Is there anyone in particular in your work either in teaching, when you were in school, a mentor or colleague, or someone that you remember, that you’re grateful for?

Mrs. Ebert

Mrs. Ebert. She taught us Anatomy and Physiology. She taught us Microbiology, Pharmacology, and all the dissecting with cats. But that lady could talk nonstop for two hours without a note. She knew her – everything – she just knew it. And, she just had a way of getting something across to you. And she was willing to give 110% if you were willing to help. So she was one of the best teachers.

Miss Willis

And the other teacher that I really love, Miss Willis. Miss Willis, she was our Surgery and she was fantastic! Both of them were great. Both of them were nurses. But they were our instructors. But Mrs. Ebert was just fantastic.

When you look to the future like on a day like today, I think they talked about some of the training that is going on here, what do you think is important for people to know?

Well, I was happy to hear that we’re going back to an old fashioned back rub. To looking at the patient instead of the machine. The machine is not what we’re taking care of. And I wish they would do more of a selection and find out why people are going into it. They’re going into it for the wrong reasons. You make a lousy nurse if you’re going into it for money.

When you think of the ladies in this room that we’re looking at and you think of the reasons they went into it…

A lot of us went into it because it was a cheap education. It included room, board, books, uniform, the whole nine yards for $1500. Where else are you going to get an education for $1500. I mean, and a lot of us didn’t have funds otherwise. But they used us as staff. We were The Staff. We took care of the patient from very early. We staffed the hospital. We did 3-11. We worked holidays. We worked weekends. We worked 11-7. We were The Staff.

And from what I understand from some of the people I talked to today, that was an excellent learning experience.

You could go anywhere and all you had to do was tell them you were an Orange Memorial Hospital graduate and you had a job. Because they knew you didn’t graduate from there unless you were good. It had a very good reputation. Excellent. I had one of the best educations in the world.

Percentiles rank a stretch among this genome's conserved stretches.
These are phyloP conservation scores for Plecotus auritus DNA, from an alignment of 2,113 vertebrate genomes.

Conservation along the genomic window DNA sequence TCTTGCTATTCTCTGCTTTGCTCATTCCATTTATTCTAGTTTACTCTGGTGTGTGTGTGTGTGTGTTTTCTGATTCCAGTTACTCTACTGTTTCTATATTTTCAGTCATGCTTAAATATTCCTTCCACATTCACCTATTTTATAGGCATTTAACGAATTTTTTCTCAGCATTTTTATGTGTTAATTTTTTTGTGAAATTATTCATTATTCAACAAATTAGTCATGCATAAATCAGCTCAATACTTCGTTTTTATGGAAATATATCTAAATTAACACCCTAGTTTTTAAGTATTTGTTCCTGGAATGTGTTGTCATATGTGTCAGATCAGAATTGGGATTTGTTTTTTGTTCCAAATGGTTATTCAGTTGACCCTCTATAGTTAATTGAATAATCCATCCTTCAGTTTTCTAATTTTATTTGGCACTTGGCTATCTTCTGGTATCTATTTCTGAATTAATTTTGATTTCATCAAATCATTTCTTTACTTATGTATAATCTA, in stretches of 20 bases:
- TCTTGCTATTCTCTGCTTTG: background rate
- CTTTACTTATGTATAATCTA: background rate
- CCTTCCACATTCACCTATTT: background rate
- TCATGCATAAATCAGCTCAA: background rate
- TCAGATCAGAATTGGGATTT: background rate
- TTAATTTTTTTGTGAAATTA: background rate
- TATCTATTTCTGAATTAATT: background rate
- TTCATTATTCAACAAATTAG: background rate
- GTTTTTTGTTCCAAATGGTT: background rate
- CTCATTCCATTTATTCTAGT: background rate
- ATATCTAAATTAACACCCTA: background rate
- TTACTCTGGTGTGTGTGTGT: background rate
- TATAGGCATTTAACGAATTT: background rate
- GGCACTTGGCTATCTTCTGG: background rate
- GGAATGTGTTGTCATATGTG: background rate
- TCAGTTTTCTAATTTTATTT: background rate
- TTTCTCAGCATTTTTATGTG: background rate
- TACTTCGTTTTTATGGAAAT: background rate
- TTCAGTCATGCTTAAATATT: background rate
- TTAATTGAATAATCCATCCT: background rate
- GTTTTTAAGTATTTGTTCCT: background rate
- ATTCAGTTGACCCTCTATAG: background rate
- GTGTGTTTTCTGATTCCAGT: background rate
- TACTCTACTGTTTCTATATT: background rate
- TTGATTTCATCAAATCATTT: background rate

Well, thank you so much for speaking with us today and for your legacy to the medical community. Thank you.

You’re very welcome.

Interview:  Faye Stine Whyte, RN

Interviewer:  Jane Tracy

Date:  May 19, 2018

Place:  Orlando Health – Orlando Regional Medical Center



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Oral History Interview with Faye Stine Whyte, RN

Oral History Interview with Faye Stine Whyte, RN at Orlando Health - Orlando Regional Medical Center on May 19, 2018. The interview was conducted at the 1968 Class Reunion of Orange Memorial Nursing School Graduates held at Orlando Health's Orlando Regional Medical Center in the centennial year of Orlando Health's service to the Central Florida community.

Interview: Faye Stine Whyte, RN

Interviewer: Jane Tracy

Date: May 9, 2018

Place: Orlando Health - Orlando Regional Medical Center

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Comments to “Oral History Interview with Faye Stine Whyte, RN, MAC”

  1. Kathi Elliott says:

    Hi Faye, I was so pleased and excited to see your interview. I’ve wondered where your path took you. The boarding house you lived in was the Penn Flora. You were my bridesmaid when I got married at the Lazy Shore early in the morning of July 22, 1967. Bill and I are still married and in Washington. Most of my career was in marketing, with the last 14 at Seattle Children’s Hospital. I would love hear from you. Happy memories. Kathi (Bennett) Elliott.